Commencement: A new beginning

'I know that opportunities abound for me because of my experience here'

12/5/2008 - By: Alix Cirac
Alix Graduation

Editor's Note: Alix Cirac is set to walk the commencement stage this weekend as an Honors graduate from the Reynolds School of Journalism. She is also a student intern for the University Media Relations office.

A word starts to sound funny if you say it enough. After 16 or 17 times, it begins to sound alien, like it’s made of different, even foreign letters than those that you know compose it.  This is how the word “graduation” sounds to me. After six years of attending the University of Nevada, Reno (yes, six — which, for the record, makes me a super, super senior), I have thought about “graduation” often.

And this fall, throughout my final semester, I have thought about it a lot. So much so, that the word sounds different every time I say it. Sometimes it sounds funny and doesn’t make sense, and other times it sounds bland, just like “eraser” or “textbook.” Each time, a different feeling accompanies the sound—I can hardly explain how to say the word at this point, let alone describe how I feel about it.

What I do know is that my years as an undergraduate at the University have been amazing. This campus served as the backdrop to so many personal milestones. I turned 18 and voted for the first time. I lost my first love and found another one. I got an F. I studied abroad in Ghana through USAC. I learned the balance between social and academic life (at least I think I did). I got an amazing internship through the Reynolds School of Journalism at the University Media Relations office. I wrote countless papers, took hundreds of tests and learned so much about so much that I can hardly believe it.

The University has been so instrumental in my success over these years. The professors here have taken a stake in my personal and academic development. They have challenged me, pushed me, and driven me a little crazy. My classmates have taught me as much, if not more, than the professors. We struggled together, studied together, celebrated together. Many of them have become good friends, a few of them life-long.

There are many things that I will miss about being an undergrad at the University of Nevada, Reno: the spring rolls with that delicious sweet and spicy chili sauce at the Overlook; the beautiful changing of the seasons, from summer to fall, and winter to spring; Wolf Pack sports; concerts in Nightingale Hall; the feeling of searching for the right classrooms at the beginning of each semester; the professors, mentors, and classmates who offered such a supportive environment; room 102 in the journalism school; having a productive night of studying at the Joe or Knowledge Center; Frisbee on the Quad; amazing guest speakers and lecturers; and I could go on and on.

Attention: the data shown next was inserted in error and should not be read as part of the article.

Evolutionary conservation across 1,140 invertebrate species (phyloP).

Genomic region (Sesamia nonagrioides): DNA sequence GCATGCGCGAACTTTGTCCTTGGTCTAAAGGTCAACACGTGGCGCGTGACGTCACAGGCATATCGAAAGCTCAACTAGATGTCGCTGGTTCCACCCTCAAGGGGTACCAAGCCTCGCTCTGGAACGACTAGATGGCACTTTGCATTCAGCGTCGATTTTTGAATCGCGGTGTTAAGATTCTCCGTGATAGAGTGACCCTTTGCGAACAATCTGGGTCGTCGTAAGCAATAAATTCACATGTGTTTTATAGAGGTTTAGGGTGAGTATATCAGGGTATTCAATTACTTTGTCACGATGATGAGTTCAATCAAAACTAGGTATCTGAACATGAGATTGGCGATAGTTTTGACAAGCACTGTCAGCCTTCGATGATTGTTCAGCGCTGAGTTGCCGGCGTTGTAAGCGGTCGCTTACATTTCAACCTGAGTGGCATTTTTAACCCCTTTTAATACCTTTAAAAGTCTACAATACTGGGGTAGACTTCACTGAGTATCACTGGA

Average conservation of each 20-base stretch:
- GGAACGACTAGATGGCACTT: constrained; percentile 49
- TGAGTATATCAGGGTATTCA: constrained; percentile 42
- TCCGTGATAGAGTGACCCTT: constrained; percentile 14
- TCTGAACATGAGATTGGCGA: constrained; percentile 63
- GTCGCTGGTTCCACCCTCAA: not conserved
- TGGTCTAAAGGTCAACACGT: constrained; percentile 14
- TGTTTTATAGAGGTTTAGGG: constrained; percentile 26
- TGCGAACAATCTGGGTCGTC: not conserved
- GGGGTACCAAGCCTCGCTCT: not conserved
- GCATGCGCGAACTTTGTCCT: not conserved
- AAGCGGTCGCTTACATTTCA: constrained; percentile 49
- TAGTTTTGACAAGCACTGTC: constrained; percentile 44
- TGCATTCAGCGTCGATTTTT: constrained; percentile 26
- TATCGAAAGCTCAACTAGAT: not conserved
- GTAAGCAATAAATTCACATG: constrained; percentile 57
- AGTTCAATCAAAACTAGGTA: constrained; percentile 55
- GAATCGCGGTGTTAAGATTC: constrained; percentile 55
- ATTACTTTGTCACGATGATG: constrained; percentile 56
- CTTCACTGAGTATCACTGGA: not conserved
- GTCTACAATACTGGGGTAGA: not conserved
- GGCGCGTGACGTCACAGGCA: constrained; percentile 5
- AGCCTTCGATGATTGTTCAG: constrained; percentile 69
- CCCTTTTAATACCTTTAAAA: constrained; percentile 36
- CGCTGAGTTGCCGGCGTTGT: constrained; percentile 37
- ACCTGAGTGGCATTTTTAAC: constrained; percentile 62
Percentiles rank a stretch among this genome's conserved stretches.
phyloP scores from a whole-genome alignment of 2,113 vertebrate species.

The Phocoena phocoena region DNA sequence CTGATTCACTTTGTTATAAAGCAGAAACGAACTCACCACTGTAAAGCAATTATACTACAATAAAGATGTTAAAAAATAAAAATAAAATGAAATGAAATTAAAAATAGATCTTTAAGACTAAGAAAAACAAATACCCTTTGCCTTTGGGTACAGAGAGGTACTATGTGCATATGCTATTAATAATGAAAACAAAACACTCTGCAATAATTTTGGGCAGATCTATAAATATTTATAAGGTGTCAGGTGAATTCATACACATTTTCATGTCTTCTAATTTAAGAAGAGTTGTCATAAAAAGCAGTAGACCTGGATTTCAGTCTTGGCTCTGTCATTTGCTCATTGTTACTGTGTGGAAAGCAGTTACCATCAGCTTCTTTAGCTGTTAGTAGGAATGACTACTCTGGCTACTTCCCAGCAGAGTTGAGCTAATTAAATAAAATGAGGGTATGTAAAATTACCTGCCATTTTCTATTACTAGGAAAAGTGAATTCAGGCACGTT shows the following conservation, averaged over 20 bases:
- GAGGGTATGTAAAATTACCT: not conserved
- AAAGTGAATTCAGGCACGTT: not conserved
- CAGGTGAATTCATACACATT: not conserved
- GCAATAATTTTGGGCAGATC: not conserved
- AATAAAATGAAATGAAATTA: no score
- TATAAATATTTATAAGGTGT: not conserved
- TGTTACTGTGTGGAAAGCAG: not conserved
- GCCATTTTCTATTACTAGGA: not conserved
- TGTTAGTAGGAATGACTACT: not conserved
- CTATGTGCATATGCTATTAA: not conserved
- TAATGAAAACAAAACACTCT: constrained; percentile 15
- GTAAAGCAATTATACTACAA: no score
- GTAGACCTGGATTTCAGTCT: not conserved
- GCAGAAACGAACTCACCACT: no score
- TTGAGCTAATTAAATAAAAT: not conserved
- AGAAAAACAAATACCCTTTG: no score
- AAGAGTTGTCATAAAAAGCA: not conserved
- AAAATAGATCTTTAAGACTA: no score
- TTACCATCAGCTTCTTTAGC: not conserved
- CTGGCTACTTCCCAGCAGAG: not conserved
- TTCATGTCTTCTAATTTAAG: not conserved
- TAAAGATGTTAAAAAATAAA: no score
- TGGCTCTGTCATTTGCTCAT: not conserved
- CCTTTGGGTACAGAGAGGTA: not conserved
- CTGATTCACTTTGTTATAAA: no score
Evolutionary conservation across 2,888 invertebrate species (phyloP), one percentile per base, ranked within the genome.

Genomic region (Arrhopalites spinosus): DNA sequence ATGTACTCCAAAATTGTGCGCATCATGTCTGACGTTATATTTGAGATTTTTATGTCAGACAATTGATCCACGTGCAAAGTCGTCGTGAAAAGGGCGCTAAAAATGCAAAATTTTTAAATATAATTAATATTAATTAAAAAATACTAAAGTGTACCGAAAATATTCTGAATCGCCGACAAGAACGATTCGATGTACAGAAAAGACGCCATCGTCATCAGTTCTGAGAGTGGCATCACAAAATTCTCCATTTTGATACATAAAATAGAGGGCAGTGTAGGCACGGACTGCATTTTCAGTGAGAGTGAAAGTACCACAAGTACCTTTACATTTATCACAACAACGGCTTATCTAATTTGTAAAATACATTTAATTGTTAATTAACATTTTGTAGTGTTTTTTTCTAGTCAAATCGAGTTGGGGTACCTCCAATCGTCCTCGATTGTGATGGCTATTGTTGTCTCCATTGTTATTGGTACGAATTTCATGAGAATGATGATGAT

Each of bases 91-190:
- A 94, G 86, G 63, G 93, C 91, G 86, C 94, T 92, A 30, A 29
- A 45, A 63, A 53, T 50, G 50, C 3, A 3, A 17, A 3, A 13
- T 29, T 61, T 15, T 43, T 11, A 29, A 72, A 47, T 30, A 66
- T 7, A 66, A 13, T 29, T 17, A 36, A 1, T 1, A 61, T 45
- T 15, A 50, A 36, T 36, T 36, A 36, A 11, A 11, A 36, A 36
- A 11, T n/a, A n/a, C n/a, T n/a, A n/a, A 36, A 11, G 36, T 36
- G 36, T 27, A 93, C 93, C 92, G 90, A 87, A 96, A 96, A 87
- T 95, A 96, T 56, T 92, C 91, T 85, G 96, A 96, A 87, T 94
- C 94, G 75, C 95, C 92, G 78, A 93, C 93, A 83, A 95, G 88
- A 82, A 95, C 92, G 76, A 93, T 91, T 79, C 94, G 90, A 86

To be fair, there are some things I won’t miss; parking tickets, midterms and 17-year-old textbooks are a few of them. Oh, and finals after graduation.

I’ve heard that the best thing parents can do is raise their children to be able to live without them. Nevada has done this for me and the 1,500 other graduates who will celebrate on Dec. 6. As terrified as I feel sometimes that I am leaving the bosom of the University, I know it has prepared me to enter the big bad world. I know that opportunities abound for me because of my experience here. I can do anything—travel the world, start a career, continue on to graduate or professional school, start a family, anything. Whatever I decide, I know that everything I need, the University of Nevada has offered to me.

So I’ve decided to stop repeating the word “graduation” to myself every day. To clear the meaning up for myself, I looked it up. “To receive an academic degree or diploma,” is the definition in the Merriam-Webster Dictionary. Which is great, but still a bit bland. It still sounds funny coming out of my mouth.

Instead, I’ve decided to heed the University’s advice once again and use the word “commencement.” Merriam-Webster defines it as “to have or make a beginning.” This sounds much more exciting to me. If I must leave Nevada behind, it’s because I can take everything I’ve learned here and choose to do something new, something real, something passionate. I can make my beginning.


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